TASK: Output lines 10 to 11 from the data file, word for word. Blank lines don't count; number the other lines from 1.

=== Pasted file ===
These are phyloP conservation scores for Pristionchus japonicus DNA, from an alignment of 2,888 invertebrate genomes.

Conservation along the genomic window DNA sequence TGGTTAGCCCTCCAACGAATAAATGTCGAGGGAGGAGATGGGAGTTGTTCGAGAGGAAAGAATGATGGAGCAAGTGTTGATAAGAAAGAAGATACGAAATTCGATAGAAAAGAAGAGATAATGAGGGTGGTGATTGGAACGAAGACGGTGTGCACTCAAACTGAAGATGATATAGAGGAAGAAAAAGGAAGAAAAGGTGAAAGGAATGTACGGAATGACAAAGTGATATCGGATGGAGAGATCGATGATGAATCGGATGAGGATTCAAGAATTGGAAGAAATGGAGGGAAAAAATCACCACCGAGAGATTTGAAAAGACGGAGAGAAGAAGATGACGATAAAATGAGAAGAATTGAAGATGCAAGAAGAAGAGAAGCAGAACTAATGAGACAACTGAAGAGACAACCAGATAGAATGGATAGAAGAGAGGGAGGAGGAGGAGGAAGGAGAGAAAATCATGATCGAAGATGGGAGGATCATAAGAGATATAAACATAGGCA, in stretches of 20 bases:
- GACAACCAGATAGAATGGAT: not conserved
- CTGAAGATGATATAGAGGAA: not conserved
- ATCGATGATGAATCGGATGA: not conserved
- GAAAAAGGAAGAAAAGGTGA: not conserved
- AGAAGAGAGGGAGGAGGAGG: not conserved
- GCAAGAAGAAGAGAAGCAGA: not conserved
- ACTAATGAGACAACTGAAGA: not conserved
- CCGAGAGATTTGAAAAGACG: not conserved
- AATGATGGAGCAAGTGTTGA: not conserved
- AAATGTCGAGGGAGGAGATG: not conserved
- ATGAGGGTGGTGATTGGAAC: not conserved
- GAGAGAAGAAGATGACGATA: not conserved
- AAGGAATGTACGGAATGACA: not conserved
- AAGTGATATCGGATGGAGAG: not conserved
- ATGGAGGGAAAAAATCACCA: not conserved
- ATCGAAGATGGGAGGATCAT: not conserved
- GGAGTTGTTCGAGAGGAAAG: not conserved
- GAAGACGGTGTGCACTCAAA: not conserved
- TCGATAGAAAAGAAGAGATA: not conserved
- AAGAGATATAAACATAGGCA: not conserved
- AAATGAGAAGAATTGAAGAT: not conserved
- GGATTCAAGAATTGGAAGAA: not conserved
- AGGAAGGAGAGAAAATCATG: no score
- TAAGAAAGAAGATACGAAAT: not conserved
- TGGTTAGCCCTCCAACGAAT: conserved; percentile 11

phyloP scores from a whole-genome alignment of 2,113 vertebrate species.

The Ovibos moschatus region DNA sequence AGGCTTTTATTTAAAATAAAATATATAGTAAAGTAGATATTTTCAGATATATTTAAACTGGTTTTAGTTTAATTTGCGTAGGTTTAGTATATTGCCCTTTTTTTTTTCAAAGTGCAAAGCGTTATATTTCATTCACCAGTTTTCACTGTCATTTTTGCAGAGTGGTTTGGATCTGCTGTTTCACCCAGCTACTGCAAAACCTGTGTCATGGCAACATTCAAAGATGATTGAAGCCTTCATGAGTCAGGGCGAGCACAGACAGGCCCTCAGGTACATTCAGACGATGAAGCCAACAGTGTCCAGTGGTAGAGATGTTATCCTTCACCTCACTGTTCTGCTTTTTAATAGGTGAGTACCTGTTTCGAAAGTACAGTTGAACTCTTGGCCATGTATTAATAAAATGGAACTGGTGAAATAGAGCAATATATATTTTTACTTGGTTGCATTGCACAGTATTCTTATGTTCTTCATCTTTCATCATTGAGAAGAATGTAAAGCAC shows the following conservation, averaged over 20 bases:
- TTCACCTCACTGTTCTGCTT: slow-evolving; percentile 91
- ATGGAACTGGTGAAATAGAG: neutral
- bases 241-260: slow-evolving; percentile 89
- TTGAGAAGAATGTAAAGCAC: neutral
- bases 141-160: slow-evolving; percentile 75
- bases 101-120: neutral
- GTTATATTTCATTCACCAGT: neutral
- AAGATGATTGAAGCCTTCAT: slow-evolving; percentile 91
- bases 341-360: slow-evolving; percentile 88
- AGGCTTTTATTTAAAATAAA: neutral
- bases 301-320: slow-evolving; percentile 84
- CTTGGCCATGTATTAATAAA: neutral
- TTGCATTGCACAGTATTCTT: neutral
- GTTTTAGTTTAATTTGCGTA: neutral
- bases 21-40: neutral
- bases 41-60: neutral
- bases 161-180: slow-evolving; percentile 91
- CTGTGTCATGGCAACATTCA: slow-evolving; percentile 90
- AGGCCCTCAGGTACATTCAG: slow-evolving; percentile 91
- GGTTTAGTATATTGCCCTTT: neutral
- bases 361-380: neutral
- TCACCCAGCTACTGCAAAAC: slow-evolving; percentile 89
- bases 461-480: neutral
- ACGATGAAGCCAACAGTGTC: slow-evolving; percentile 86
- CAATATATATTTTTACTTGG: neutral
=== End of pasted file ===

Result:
- CCGAGAGATTTGAAAAGACG: not conserved
- AATGATGGAGCAAGTGTTGA: not conserved